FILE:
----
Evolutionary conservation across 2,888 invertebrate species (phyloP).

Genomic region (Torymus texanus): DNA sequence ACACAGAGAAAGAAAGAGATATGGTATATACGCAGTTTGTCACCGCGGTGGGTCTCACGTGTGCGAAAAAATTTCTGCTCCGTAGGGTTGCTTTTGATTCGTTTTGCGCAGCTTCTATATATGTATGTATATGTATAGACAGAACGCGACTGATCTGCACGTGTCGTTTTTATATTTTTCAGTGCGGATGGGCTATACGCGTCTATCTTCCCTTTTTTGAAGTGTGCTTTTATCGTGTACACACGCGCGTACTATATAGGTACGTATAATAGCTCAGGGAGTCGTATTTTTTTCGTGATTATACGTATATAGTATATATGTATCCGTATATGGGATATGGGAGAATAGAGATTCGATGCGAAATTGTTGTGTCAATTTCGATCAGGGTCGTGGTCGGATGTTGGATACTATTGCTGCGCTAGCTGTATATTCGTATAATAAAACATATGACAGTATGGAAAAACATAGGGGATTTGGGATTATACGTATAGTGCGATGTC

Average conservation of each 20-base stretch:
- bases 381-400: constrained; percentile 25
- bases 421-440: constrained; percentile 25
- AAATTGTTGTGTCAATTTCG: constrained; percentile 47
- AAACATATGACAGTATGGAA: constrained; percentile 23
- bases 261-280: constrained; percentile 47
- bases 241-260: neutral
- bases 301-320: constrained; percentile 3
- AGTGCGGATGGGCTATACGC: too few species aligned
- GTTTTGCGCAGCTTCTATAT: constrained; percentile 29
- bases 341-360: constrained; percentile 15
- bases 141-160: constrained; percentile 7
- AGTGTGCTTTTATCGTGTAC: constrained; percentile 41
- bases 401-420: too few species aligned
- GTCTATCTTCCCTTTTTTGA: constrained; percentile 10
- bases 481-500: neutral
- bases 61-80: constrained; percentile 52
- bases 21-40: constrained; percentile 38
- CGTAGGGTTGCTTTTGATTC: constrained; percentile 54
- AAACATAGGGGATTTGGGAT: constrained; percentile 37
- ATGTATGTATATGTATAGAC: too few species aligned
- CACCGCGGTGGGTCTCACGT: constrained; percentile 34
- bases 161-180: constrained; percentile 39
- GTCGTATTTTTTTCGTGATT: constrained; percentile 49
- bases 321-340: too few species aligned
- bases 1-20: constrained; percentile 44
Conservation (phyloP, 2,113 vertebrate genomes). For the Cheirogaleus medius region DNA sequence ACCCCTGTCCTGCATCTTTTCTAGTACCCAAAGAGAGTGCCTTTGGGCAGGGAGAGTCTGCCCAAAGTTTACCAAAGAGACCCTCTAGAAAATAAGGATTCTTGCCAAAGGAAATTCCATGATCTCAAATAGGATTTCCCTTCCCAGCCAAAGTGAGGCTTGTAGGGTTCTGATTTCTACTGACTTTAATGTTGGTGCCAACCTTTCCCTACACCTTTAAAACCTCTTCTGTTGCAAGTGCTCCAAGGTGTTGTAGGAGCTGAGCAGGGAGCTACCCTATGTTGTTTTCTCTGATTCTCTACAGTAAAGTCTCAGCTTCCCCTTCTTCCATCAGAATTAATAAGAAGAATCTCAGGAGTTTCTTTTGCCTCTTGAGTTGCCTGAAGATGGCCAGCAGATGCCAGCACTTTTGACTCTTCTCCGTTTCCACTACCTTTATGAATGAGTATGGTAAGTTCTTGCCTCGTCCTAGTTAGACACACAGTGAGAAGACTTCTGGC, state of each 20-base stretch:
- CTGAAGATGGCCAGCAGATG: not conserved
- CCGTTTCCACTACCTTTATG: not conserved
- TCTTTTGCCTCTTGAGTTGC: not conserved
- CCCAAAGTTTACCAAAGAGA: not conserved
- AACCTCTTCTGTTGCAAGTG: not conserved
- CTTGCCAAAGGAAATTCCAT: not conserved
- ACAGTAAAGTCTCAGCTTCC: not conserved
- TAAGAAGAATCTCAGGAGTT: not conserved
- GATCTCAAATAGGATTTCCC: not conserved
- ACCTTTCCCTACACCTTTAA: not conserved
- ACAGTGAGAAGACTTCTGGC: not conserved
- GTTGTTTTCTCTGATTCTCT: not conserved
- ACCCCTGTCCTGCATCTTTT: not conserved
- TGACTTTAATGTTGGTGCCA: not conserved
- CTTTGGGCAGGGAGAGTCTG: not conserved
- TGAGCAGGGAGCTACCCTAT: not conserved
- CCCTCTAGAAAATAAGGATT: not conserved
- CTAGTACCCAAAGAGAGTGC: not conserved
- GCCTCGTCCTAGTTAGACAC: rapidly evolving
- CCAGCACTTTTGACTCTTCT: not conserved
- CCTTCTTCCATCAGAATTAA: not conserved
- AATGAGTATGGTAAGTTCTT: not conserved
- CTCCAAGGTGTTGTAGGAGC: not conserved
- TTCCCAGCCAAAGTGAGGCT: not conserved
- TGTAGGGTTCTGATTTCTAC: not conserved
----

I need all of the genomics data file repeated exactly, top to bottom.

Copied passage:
Evolutionary conservation across 2,888 invertebrate species (phyloP).

Genomic region (Torymus texanus): DNA sequence ACACAGAGAAAGAAAGAGATATGGTATATACGCAGTTTGTCACCGCGGTGGGTCTCACGTGTGCGAAAAAATTTCTGCTCCGTAGGGTTGCTTTTGATTCGTTTTGCGCAGCTTCTATATATGTATGTATATGTATAGACAGAACGCGACTGATCTGCACGTGTCGTTTTTATATTTTTCAGTGCGGATGGGCTATACGCGTCTATCTTCCCTTTTTTGAAGTGTGCTTTTATCGTGTACACACGCGCGTACTATATAGGTACGTATAATAGCTCAGGGAGTCGTATTTTTTTCGTGATTATACGTATATAGTATATATGTATCCGTATATGGGATATGGGAGAATAGAGATTCGATGCGAAATTGTTGTGTCAATTTCGATCAGGGTCGTGGTCGGATGTTGGATACTATTGCTGCGCTAGCTGTATATTCGTATAATAAAACATATGACAGTATGGAAAAACATAGGGGATTTGGGATTATACGTATAGTGCGATGTC

Average conservation of each 20-base stretch:
- bases 381-400: constrained; percentile 25
- bases 421-440: constrained; percentile 25
- AAATTGTTGTGTCAATTTCG: constrained; percentile 47
- AAACATATGACAGTATGGAA: constrained; percentile 23
- bases 261-280: constrained; percentile 47
- bases 241-260: neutral
- bases 301-320: constrained; percentile 3
- AGTGCGGATGGGCTATACGC: too few species aligned
- GTTTTGCGCAGCTTCTATAT: constrained; percentile 29
- bases 341-360: constrained; percentile 15
- bases 141-160: constrained; percentile 7
- AGTGTGCTTTTATCGTGTAC: constrained; percentile 41
- bases 401-420: too few species aligned
- GTCTATCTTCCCTTTTTTGA: constrained; percentile 10
- bases 481-500: neutral
- bases 61-80: constrained; percentile 52
- bases 21-40: constrained; percentile 38
- CGTAGGGTTGCTTTTGATTC: constrained; percentile 54
- AAACATAGGGGATTTGGGAT: constrained; percentile 37
- ATGTATGTATATGTATAGAC: too few species aligned
- CACCGCGGTGGGTCTCACGT: constrained; percentile 34
- bases 161-180: constrained; percentile 39
- GTCGTATTTTTTTCGTGATT: constrained; percentile 49
- bases 321-340: too few species aligned
- bases 1-20: constrained; percentile 44
Conservation (phyloP, 2,113 vertebrate genomes). For the Cheirogaleus medius region DNA sequence ACCCCTGTCCTGCATCTTTTCTAGTACCCAAAGAGAGTGCCTTTGGGCAGGGAGAGTCTGCCCAAAGTTTACCAAAGAGACCCTCTAGAAAATAAGGATTCTTGCCAAAGGAAATTCCATGATCTCAAATAGGATTTCCCTTCCCAGCCAAAGTGAGGCTTGTAGGGTTCTGATTTCTACTGACTTTAATGTTGGTGCCAACCTTTCCCTACACCTTTAAAACCTCTTCTGTTGCAAGTGCTCCAAGGTGTTGTAGGAGCTGAGCAGGGAGCTACCCTATGTTGTTTTCTCTGATTCTCTACAGTAAAGTCTCAGCTTCCCCTTCTTCCATCAGAATTAATAAGAAGAATCTCAGGAGTTTCTTTTGCCTCTTGAGTTGCCTGAAGATGGCCAGCAGATGCCAGCACTTTTGACTCTTCTCCGTTTCCACTACCTTTATGAATGAGTATGGTAAGTTCTTGCCTCGTCCTAGTTAGACACACAGTGAGAAGACTTCTGGC, state of each 20-base stretch:
- CTGAAGATGGCCAGCAGATG: not conserved
- CCGTTTCCACTACCTTTATG: not conserved
- TCTTTTGCCTCTTGAGTTGC: not conserved
- CCCAAAGTTTACCAAAGAGA: not conserved
- AACCTCTTCTGTTGCAAGTG: not conserved
- CTTGCCAAAGGAAATTCCAT: not conserved
- ACAGTAAAGTCTCAGCTTCC: not conserved
- TAAGAAGAATCTCAGGAGTT: not conserved
- GATCTCAAATAGGATTTCCC: not conserved
- ACCTTTCCCTACACCTTTAA: not conserved
- ACAGTGAGAAGACTTCTGGC: not conserved
- GTTGTTTTCTCTGATTCTCT: not conserved
- ACCCCTGTCCTGCATCTTTT: not conserved
- TGACTTTAATGTTGGTGCCA: not conserved
- CTTTGGGCAGGGAGAGTCTG: not conserved
- TGAGCAGGGAGCTACCCTAT: not conserved
- CCCTCTAGAAAATAAGGATT: not conserved
- CTAGTACCCAAAGAGAGTGC: not conserved
- GCCTCGTCCTAGTTAGACAC: rapidly evolving
- CCAGCACTTTTGACTCTTCT: not conserved
- CCTTCTTCCATCAGAATTAA: not conserved
- AATGAGTATGGTAAGTTCTT: not conserved
- CTCCAAGGTGTTGTAGGAGC: not conserved
- TTCCCAGCCAAAGTGAGGCT: not conserved
- TGTAGGGTTCTGATTTCTAC: not conserved